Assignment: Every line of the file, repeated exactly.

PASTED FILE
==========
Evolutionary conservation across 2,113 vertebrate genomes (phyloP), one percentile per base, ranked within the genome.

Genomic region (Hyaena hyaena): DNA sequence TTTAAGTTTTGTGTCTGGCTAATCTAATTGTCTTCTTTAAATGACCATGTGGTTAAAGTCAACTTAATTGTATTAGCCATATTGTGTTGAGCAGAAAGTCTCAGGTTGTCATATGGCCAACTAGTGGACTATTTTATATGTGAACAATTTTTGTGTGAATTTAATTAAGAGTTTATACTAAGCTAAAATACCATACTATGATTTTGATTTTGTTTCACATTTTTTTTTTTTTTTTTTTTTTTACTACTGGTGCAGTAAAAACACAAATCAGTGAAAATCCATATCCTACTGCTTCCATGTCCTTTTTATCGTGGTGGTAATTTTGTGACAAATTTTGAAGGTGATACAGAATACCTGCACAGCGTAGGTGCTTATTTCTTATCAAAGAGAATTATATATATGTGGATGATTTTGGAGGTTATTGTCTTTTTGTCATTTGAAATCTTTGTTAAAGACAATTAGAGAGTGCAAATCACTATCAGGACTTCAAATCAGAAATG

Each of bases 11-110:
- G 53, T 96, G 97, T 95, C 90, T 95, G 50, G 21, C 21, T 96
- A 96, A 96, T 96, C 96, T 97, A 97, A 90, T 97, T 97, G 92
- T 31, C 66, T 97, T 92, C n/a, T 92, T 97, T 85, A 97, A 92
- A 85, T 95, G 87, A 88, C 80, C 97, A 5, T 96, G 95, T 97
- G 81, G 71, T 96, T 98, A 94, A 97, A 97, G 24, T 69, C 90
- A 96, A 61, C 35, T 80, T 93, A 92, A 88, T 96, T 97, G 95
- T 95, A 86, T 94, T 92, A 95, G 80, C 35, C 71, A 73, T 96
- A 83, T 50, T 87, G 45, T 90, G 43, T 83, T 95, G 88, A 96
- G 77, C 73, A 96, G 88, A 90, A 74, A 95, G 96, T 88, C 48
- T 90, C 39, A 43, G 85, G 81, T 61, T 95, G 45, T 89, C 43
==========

Evolutionary conservation across 2,113 vertebrate genomes (phyloP), one percentile per base, ranked within the genome.

Genomic region (Hyaena hyaena): DNA sequence TTTAAGTTTTGTGTCTGGCTAATCTAATTGTCTTCTTTAAATGACCATGTGGTTAAAGTCAACTTAATTGTATTAGCCATATTGTGTTGAGCAGAAAGTCTCAGGTTGTCATATGGCCAACTAGTGGACTATTTTATATGTGAACAATTTTTGTGTGAATTTAATTAAGAGTTTATACTAAGCTAAAATACCATACTATGATTTTGATTTTGTTTCACATTTTTTTTTTTTTTTTTTTTTTTACTACTGGTGCAGTAAAAACACAAATCAGTGAAAATCCATATCCTACTGCTTCCATGTCCTTTTTATCGTGGTGGTAATTTTGTGACAAATTTTGAAGGTGATACAGAATACCTGCACAGCGTAGGTGCTTATTTCTTATCAAAGAGAATTATATATATGTGGATGATTTTGGAGGTTATTGTCTTTTTGTCATTTGAAATCTTTGTTAAAGACAATTAGAGAGTGCAAATCACTATCAGGACTTCAAATCAGAAATG

Each of bases 11-110:
- G 53, T 96, G 97, T 95, C 90, T 95, G 50, G 21, C 21, T 96
- A 96, A 96, T 96, C 96, T 97, A 97, A 90, T 97, T 97, G 92
- T 31, C 66, T 97, T 92, C n/a, T 92, T 97, T 85, A 97, A 92
- A 85, T 95, G 87, A 88, C 80, C 97, A 5, T 96, G 95, T 97
- G 81, G 71, T 96, T 98, A 94, A 97, A 97, G 24, T 69, C 90
- A 96, A 61, C 35, T 80, T 93, A 92, A 88, T 96, T 97, G 95
- T 95, A 86, T 94, T 92, A 95, G 80, C 35, C 71, A 73, T 96
- A 83, T 50, T 87, G 45, T 90, G 43, T 83, T 95, G 88, A 96
- G 77, C 73, A 96, G 88, A 90, A 74, A 95, G 96, T 88, C 48
- T 90, C 39, A 43, G 85, G 81, T 61, T 95, G 45, T 89, C 43